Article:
Ch-ch-changes! How do you go from eating very little organic foods, eating out a lot, using paper towels and taking really long showers to being kinder to the earth and to yourself? One step at a time.
However, change is not easy for me. I am a creature of habit. I like to have all my ducks in a row, have a plan and to know where I'm going and when I'll get there (preferably, I'll get there early, too). I find comfort in the details.
This being said, the whole process of our family becoming more intentional about how we can contribute to the planet in a positive way (give back, instead of take, take, taking) can be, at times, a little overwhelming to me. It all feels very B-I-G. What makes it better? Breaking it down into small chunks. Here are a couple of examples of the chunking:
Last fall we joined the Beneficial Farms CSA (Community Supported Agriculture) . We set up an account online and pay $25 each week for our fruit and vegetable share and an extra $5 each week for our meat share (one pound of lean ground beef). Then, each Thursday we pick up our share and enjoy the organic yumminess. Now, what does this do to help us and our planet? Well, we are given the opportunity to support local farms and farmers, eat in season good-for-us foods and get to know like-minded people in the process. We have been so impressed not only with our food, but with the people who run the CSA and the website (full of tips, information and fantastic recipes for all the seasonal items I've never even heard of before) that we chat it up to anyone who will listen. My brother, after hearing all about it, actually asked us to set up an account for him as his Christmas gift last year! Done!
|This weeks share = peanuts, chutney, apples, potatoes, frozen apricots, sprouts & our beef|
Another step we're taking is to slowly move to purchasing and eating all (or as much as is humanly and economically possible) organic foods. This has been an ongoing goal of mine for a long time, but I've always seen it as unattainable on a large scale. We eat only organic dairy and meats, grow organics in the garden and shop at the Farmers Market on occasion, but the rest was always negotiable. However, I read yet another article this week that scared me (a lot) and I am now determined to make the shift. Now, does this mean that we can (realistically) just throw out all of the food that sits in our pantry? Not at all. What it does mean though is that we will slowly start replacing all of our foods with organics. We purchased (thank you Tax Refund!) some glass containers as well as some bulk food items to fill them up with and so now begins the slow shift...We'll eat what we have, slowly replacing foods we've always eaten with healthier/organic versions. Another shift is in our attempts to make more things from scratch that we've never done before (ravioli, bread, tortillas, red chile...). Hence all the flour :-)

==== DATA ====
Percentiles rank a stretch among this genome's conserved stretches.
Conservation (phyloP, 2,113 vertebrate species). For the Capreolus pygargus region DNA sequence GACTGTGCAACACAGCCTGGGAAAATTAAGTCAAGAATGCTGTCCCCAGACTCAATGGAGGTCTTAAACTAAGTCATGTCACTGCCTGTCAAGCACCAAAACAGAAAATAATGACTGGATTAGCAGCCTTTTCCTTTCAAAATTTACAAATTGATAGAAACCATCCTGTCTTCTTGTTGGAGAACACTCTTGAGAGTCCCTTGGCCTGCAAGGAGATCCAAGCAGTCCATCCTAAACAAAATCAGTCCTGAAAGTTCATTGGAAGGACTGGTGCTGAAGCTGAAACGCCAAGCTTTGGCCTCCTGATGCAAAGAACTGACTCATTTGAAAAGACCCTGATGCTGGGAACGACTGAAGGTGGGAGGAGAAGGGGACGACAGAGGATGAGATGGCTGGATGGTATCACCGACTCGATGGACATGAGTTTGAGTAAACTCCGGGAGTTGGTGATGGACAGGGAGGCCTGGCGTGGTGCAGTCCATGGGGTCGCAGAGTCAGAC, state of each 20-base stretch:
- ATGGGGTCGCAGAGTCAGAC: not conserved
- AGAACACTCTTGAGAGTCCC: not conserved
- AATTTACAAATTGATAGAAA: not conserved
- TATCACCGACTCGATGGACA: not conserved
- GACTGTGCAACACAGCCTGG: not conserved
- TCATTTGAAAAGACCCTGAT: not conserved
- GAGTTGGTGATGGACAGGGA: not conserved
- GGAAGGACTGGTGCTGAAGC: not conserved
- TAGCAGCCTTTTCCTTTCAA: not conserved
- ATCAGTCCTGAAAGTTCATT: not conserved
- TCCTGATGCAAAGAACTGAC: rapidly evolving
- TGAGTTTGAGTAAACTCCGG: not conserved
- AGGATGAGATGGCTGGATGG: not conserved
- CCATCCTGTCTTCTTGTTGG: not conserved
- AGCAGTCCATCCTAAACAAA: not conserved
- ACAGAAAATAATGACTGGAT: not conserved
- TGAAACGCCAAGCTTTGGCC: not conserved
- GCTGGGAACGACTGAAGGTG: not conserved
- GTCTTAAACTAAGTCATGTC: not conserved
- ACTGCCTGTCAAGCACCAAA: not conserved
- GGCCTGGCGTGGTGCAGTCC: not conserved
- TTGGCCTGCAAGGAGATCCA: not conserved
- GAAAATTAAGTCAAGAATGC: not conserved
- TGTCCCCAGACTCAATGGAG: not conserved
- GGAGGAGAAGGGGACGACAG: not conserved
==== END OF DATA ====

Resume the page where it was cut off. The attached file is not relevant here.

|Organic flours, dried beans and soups mixed in with their generic versions that will slowly be eaten and phased out.|
|Organic oatmeal & toppings, rices and popcorn mixed with ordinary cereals that will shortly disappear into my daughter's belly.|
|Close up of our beautiful beans. The tallest empty container will soon hold Pinto Beans. We've already made several batches of these beans and frozen them. It's cheaper, they taste better...especially with Hatch green chile and homemade Tortillas!|
Also, our four little chicks are growing so fast! They're losing some of their fluff and growing in some real (miniature) feathers! Prim (the biggest chick at the front of this pic) is HUGE! Not sure why, but she is growing much faster then the other three and seems to have a bit of an attitude (which is why she is now nick-named Prim). I am hopeful she's just big and not because she is actually a "he". Fingers crossed. And the little blondy in the back (AKA the "broken one") is still with us! YAY! Hopefully she can stay strong and straighten out those wings!
While change is not always a comfortable thing for me, I know that it is necessary. If you're not growing, you might as well be dead, and I've got miles to go before I sleep.